More than a flag: South Carolina dockers push racial justice forward
By Jane Slaughter, Labor Notes
After nine African American churchgoers were shot to death in Charleston, South Carolina, June 17, longshoreman Leonard Riley Jr. was buoyed by the tremendous outpouring of sympathy and outrage.
"I was so moved by people saying 'This is appalling, horrific — all of the adjectives,'" he said. "And now this might be a historic opportunity to react in a way that we can get some change."
Riley is a member of International Longshoremen's Association Local 1422, a union long known for its efforts in the community.
The local is spearheading "Days of Grace" Sept. 5 and 6: a march in downtown Charleston and a strategy conference that will, Riley hopes, "galvanize all these good people against these policies that inflict tragedies on lives every day.
"We can transform all that expression of forgiveness and 'we want to be one' into efforts to change policies."
One of the local's 800 members lost a son and an aunt in the massacre at Emanuel African Methodist Episcopal Church. Another member is the brother of Walter Scott, the Black motorist who was shot in the back by a North Charleston policeman April 4.
After Scott was murdered, the local participated in protest rallies and sponsored community meetings at its hall. With the Black Lives Matter movement and other organizations, it formed a new coalition in North Charleston, the Civil Coalition for Reform, which is pressing for a citizens review board to check the police.
A powerful symbol
Local 1422 is not new to challenging racism. Its members, who load and unload ships at the Port of Charleston, are 99.8 percent Black. In 2000, the local was a prime mover of the effort to take down the Confederate flag from South Carolina's Capitol building.
The movement included an NAACP-led economic boycott of the state and the cancellation of many sports events and conventions. Local 1422 hired buses and organized members to walk the 120-mile march route from Charleston to the state capital, Columbia.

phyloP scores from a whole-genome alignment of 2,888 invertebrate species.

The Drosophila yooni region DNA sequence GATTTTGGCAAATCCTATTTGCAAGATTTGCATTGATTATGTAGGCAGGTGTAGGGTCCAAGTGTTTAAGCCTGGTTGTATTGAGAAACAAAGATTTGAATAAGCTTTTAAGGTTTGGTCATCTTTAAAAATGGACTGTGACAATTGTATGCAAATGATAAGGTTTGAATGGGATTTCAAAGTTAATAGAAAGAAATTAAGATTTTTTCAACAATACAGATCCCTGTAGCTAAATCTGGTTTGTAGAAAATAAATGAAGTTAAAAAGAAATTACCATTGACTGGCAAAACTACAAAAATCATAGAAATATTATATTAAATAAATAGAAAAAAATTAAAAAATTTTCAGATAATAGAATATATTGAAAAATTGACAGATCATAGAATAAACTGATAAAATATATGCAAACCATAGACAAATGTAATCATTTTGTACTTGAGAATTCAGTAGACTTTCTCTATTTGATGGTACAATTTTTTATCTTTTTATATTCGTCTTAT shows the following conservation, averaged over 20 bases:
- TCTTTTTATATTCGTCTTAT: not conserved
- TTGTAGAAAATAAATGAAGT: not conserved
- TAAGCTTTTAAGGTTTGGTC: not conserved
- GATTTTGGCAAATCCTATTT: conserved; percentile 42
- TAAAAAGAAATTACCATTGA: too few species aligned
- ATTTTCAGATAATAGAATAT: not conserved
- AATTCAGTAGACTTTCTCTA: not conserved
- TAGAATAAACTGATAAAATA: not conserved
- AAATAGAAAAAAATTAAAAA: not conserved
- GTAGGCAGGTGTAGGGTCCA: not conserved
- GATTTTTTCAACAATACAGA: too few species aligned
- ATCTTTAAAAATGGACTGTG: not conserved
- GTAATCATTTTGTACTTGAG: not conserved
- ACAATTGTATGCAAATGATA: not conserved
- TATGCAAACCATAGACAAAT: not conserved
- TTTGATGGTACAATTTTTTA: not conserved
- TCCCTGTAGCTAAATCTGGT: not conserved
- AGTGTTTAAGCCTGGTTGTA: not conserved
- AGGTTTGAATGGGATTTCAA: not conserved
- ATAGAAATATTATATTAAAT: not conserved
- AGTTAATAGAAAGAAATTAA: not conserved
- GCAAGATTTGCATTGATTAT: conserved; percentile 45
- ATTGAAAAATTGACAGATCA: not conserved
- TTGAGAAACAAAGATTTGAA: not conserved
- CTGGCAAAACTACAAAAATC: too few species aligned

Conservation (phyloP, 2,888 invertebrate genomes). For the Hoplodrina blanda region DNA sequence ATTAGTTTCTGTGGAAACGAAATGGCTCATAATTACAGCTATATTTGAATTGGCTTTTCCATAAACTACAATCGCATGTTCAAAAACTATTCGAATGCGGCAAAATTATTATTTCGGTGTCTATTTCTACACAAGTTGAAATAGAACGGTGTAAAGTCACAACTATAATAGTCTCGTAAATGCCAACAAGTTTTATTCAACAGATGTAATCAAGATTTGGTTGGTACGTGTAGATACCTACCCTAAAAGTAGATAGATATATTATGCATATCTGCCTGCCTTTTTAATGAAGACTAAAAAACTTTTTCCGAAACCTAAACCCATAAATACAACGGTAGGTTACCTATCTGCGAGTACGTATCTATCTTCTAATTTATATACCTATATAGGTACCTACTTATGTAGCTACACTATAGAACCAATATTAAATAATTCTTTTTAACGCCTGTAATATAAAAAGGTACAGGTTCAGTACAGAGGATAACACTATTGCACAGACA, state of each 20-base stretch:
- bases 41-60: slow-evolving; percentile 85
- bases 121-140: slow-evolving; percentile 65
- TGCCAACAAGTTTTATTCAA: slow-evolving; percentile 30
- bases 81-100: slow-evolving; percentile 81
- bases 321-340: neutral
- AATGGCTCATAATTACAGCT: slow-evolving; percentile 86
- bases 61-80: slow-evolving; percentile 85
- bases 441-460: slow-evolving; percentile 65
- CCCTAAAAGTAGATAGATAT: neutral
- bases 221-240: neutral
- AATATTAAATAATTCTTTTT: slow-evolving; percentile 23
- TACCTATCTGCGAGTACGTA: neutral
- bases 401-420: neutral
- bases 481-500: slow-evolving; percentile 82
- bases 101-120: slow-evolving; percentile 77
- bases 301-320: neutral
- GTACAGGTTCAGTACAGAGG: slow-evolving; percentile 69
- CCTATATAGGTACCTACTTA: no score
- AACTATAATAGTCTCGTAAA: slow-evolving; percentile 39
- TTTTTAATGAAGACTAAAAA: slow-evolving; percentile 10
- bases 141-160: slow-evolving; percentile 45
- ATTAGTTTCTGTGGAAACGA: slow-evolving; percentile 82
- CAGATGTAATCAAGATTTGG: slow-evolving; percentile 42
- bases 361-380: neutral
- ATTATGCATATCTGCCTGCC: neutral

The boycott ended after a compromise moved the flag to a somewhat less prominent spot on the Statehouse grounds. But in the wake of the Emanuel shootings, even South Carolina's Republican governor finally said the flag had to go.
Kerry Taylor is a college history professor in Charleston and one of the organizers of the Days of Grace. When he heard that politicians were jumping to remove the flag, he said, "my initial response was, 'I'm looking for something more substantive, something material.'
"But this has been a key demand of the Black civil rights community in South Carolina for many, many years. To be on hand for the removal of the flag, that was powerful." Local 1422 rented a bus so Charlestonians could witness the taking down July 10.
It was shortly afterward that Riley initiated the idea that became the Days of Grace. The whole purpose is not to stop at symbols. "Some might be placated," Taylor said, "but my hope is that it’s emboldening. Something from which we're able to build momentum."
The march and conference are organized around the legacy of minister and state Sen. Clementa Pinckney, who was killed at Emanuel, with the goal of winning legislation he had sponsored and causes he espoused.
These include an end to discriminatory policing and gun violence, $15 an hour and collective bargaining rights for all workers, expanded voting rights, Medicaid expansion, quality education, and "accuracy in our historical commemorations."
South Carolina is one of the states whose governors have refused the expansion of Medicaid that is part of the Affordable Care Act. "People are dying because they don't have coverage," Riley said. "The governor gave in on the flag, but not on that."
Taylor said the organizing committee expects the march and conference to draw participants from outside South Carolina, including from the Southern Workers Assembly, Black Workers for Justice, and Fight for $15 networks. They are expecting groups of fast food workers from North Carolina and Georgia, "maybe as far as Richmond."
Rev. Thomas Dixon, president of the Carolina Alliance for Fair Employment, stresses that the organizing team is seeking multiracial attendance. "I'm looking forward to lots of white allies," he said.
At the same time, he can't agree with those who've said the U.S. is in a "post-racial era." Racism is alive and well, he says — and when people stopped talking about it, "it continued to fester till it exploded in a Dylann Roof [the Charleston shooter] and in our law enforcement and judicial systems."
Riley said he'd angered some people when he objected to simply organizing shows of sympathy and commemoration. "If you love, let's change the policies," he said. For the Days of Grace conference, "the most important thing is to extract strategies.
"Labor has a unique responsibility to answer this kind of social injustice because we can mobilize people," Riley said. "We have to come out of our comfortable place and do this work."
Dixon, too, is looking for results. "We can't keep wringing our hands talking about peace and love," he said. "We cannot have a kumbaya moment again — we need a kumbaya millennium."
(Contact the Days of Grace organizing group at www.daysofgracecharleston.org, email@example.com, or 864-513-3450. Donate to the effort here. Jane Slaughter is former editor of Labor Notes. A version of this article appeared in Labor Notes #438, September 2015. Don't miss an issue, subscribe today.)